The problem is, if you do a little bit of probability calculation, you will find that the probability of starting with six clubs plus seven clubs and finally forming Straight and then winning is actually small, and in all kinds of starts, this is not good.
However, most students already have the idea of winning more than losing in the same flush, which is preconceived, which makes students fall into simplified dynamic reasoning.

Duke once asked some students who believed in flush consecutive cards winning more than losing: “Why do you think that?”
The answer is often, “everyone knows it.”I often see a master win like this on TV.”
Come to think of it, isn’t this finding argument for your own preconceived judgment?
As for the probability of the master using flush continuous cards to win in the end, in fact, no one has done serious thinking.
Obviously, such motivated reasoning inertia will become the enemy of scientific decision-making and judgment.

Let’s take a closer look at why we often fall into motivated reasoning inertia.
In fact, this has something to do with “our psychological process of forming abstract concepts”.
How did our concept or judgment about something, such as “Flush consecutive cards will win more than lose”, come into being?
For a long time, the process that many people imagine is that we first know a certain statement, then verify it, and finally form our own judgment.
However, cognitive psychology has proved by a large number of facts that the above process is only the ideal state in our illusion.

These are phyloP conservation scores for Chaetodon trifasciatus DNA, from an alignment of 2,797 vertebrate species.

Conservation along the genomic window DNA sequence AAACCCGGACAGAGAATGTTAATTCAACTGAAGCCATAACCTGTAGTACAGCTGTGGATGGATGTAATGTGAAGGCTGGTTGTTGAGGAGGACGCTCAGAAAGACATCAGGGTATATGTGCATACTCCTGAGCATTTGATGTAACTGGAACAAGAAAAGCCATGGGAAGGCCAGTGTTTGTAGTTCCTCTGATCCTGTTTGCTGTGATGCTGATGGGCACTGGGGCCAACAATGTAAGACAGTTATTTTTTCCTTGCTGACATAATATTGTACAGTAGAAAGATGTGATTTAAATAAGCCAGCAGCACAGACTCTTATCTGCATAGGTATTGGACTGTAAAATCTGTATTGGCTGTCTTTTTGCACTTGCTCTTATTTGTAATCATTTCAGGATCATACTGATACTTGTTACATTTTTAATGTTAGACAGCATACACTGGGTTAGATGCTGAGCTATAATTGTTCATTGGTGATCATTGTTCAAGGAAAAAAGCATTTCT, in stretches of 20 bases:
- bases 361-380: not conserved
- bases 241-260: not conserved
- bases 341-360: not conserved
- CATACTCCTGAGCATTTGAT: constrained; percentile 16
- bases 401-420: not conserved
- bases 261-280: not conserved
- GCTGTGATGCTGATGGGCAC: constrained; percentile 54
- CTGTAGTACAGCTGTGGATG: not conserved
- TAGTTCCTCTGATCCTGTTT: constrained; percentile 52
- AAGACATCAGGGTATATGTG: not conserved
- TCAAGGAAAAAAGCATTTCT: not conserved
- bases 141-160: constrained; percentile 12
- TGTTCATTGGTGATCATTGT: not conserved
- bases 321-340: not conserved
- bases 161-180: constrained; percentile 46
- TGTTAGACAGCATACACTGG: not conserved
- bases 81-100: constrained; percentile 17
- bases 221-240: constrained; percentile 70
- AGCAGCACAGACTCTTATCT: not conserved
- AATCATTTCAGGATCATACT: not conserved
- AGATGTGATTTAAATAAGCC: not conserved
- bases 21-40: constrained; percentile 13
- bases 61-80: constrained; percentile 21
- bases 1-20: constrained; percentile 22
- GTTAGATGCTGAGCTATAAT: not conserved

What is more common in the real world is that we believe and accept a statement after we know it, and then, only by chance, when you have the time and will, you want to verify it.
Daniel Gilbert, a professor of psychology at Harvard University, has found that a large number of studies work together to prove the fact that humans are gullible creatures.
We always fall into the inertia of motivated reasoning and give up the rational judgment needed for scientific decision-making, which comes from this gullible instinct.

So, if we are smart enough, can we get rid of motivated reasoning inertia?
The results of psychological research are surprising, and intelligence is not only useless, but may even in turn exacerbate this inertia.
A variety of different experiments designed by psychologists show that smart people do not show any advantage in getting rid of preconceived prejudices, and that their cleverness only provides them with a stronger ability to choose the favorable evidence. endorse the preconceived prejudice in their head.

Note that this is an endorsement, not a verification.
Just as the poker novice is concerned about the TV master’s case of using flush continuous cards to win, it is exactly the same as endorsing the prejudice that “flush consecutive cards win more and lose less” in his mind.

It seems that it is useless to rely on intelligence alone to prevent motivated reasoning from interfering with scientific decision-making.
What does that depend on?
Since motivated reasoning originates from our credulous instinct, which keeps us lazy not to verify, all we need to solve the problem is to verify it consciously and in a planned way.

What is the method of verification?
Duke recommends a good way to review it often.
Replay is originally a chess term, refers to the end of the game, repeat the tactics of the game, to check the pros and cons of each step.
The concept of replay is also found in poker and other competitions.
Experts all know that the key to improving the level is not in the game again and again, but in the review after the game.
Now, the concept of replay has long gone beyond the scope of games and competitions, and everything that involves decision-making can be replayed.

Why is replay useful?
This is because, through replay, you can review your judgments and choices and test the quality of your decisions.